Comparing how one writer says to make ghee, or break down a chicken (Jaques Pepin is overly busy, if you ask me. A good knife will do the leg without needing to ring the skin), is fun.

#843 ::: Marna Nightingale ::: (view all by) ::: May 26, 2010, 02:41 PM:

Terry @ 833:

Twit. :-)

#844 ::: abi ::: (view all by) ::: May 26, 2010, 02:43 PM:

Terry Karney @842:
Comparing how one writer says to make ghee, or break down a chicken (...), is fun.

I do that with bookbinding books. Everyone has their favorite endpaper structures and headband sewing recommendations.

#845 ::: Terry Karney ::: (view all by) ::: May 26, 2010, 02:43 PM:

See, I told you spending that much time to talking to Calif. was odd. It's being spent on a twit.


#846 ::: Terry Karney ::: (view all by) ::: May 26, 2010, 02:49 PM:

abi: I think it's a trait among any who attempt skill at craft. Without craftsmanship art isn't possible.

It's also a comfort to know that others have struggled with the same simple (not to be confused with easy) things.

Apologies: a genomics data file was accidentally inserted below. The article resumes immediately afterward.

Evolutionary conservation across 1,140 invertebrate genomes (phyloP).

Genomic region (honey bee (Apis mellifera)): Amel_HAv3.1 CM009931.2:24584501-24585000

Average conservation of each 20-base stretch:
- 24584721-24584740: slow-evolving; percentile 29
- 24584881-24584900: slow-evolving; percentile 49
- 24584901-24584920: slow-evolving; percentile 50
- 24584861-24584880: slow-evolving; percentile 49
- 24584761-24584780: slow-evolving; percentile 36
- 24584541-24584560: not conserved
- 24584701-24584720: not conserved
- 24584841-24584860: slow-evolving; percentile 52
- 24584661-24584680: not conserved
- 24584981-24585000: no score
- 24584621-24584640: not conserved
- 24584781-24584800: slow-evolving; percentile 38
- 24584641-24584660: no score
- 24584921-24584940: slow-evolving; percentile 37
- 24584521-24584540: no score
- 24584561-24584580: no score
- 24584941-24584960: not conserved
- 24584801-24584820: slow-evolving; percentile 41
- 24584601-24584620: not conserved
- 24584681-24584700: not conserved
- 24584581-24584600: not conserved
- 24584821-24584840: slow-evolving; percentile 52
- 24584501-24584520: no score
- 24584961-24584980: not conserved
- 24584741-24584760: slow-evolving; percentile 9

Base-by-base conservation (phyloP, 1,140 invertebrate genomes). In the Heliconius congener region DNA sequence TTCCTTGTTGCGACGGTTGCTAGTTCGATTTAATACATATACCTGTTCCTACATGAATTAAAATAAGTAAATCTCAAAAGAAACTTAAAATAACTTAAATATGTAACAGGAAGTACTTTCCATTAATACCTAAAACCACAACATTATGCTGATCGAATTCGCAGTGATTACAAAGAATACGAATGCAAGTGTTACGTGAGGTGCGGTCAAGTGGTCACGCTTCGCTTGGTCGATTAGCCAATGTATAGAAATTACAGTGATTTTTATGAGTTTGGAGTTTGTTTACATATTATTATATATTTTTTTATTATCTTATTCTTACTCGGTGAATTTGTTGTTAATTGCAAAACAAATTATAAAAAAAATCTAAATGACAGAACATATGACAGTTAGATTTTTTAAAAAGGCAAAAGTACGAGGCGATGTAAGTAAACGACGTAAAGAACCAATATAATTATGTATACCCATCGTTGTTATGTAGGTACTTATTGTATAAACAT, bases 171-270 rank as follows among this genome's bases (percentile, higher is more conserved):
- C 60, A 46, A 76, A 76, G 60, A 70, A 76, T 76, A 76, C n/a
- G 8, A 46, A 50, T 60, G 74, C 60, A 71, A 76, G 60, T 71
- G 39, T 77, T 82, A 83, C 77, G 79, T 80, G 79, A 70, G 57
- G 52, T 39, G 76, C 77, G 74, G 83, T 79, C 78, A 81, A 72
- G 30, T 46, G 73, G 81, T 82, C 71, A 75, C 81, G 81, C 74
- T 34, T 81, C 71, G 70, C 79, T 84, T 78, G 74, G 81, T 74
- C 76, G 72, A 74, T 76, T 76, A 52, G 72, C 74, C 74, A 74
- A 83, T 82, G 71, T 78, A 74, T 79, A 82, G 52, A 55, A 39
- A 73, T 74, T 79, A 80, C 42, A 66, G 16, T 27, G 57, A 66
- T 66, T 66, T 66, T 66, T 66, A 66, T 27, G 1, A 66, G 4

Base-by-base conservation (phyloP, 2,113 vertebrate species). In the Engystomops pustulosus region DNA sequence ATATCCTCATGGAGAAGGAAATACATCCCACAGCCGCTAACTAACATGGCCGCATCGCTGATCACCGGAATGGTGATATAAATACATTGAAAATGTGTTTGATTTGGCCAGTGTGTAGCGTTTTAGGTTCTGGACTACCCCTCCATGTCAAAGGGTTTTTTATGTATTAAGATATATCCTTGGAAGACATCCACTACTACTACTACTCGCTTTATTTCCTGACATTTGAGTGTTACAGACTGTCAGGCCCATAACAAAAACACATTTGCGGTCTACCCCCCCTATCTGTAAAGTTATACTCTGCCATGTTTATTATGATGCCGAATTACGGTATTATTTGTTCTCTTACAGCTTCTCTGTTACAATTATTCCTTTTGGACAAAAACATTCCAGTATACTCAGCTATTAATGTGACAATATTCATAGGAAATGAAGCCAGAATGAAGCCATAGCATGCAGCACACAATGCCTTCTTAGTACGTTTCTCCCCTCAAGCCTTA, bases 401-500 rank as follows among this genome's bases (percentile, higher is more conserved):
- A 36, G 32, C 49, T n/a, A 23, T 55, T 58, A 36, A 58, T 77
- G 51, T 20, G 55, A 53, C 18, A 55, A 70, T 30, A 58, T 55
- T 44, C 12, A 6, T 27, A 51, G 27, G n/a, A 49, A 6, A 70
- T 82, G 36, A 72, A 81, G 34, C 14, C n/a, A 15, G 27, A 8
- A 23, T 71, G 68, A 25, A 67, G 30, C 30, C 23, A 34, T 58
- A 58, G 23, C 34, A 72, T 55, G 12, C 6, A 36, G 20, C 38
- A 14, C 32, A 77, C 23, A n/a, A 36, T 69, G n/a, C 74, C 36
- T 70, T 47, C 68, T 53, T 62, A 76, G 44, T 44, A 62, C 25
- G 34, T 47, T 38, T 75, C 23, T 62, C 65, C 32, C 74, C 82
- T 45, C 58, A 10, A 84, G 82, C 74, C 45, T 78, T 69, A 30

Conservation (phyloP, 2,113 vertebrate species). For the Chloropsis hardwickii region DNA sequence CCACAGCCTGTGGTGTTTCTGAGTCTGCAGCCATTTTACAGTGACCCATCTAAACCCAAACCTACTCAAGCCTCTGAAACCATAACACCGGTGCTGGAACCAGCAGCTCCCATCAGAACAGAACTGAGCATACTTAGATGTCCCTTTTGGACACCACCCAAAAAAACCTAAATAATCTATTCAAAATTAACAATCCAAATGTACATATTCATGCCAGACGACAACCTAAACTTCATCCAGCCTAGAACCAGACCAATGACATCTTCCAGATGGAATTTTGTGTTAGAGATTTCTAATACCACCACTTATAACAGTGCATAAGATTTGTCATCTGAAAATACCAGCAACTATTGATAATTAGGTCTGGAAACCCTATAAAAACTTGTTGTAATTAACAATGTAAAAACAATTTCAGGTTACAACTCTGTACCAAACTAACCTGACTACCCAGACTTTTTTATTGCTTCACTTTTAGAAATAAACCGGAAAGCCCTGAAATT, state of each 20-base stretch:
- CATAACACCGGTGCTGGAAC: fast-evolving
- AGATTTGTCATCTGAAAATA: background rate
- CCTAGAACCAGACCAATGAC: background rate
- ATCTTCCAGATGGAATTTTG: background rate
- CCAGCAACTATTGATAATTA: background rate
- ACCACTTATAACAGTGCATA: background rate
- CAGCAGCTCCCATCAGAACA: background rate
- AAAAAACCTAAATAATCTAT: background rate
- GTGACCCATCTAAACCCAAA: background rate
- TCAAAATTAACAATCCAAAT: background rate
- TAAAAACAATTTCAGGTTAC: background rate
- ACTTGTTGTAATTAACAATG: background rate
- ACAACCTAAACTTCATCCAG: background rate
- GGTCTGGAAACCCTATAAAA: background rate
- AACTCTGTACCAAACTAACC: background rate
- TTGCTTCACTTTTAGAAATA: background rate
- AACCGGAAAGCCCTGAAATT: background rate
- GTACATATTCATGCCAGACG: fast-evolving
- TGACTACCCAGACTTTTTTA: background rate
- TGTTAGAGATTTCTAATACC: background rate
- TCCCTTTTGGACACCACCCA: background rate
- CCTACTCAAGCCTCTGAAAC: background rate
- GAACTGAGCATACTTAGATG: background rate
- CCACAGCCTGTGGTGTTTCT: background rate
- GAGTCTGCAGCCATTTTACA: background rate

#847 ::: ddb ::: (view all by) ::: May 26, 2010, 02:49 PM:

Sarah@839: The cookbooks and wine books fill the shelves in the dining room, and then about another 6 shelf-feet in the living room. Plus what Pamela has upstairs.

Our current kitchen is small, old, and has 3 doors and a window; so there's just very little usable space (a good chunk of open wasted space in the middle). None of the ideas for remodeling it created space for cookbooks, either. But then, for browsing and planning, the kitchen isn't the ideal space anyway.

#849 ::: OtterB ::: (view all by) ::: May 26, 2010, 03:03 PM: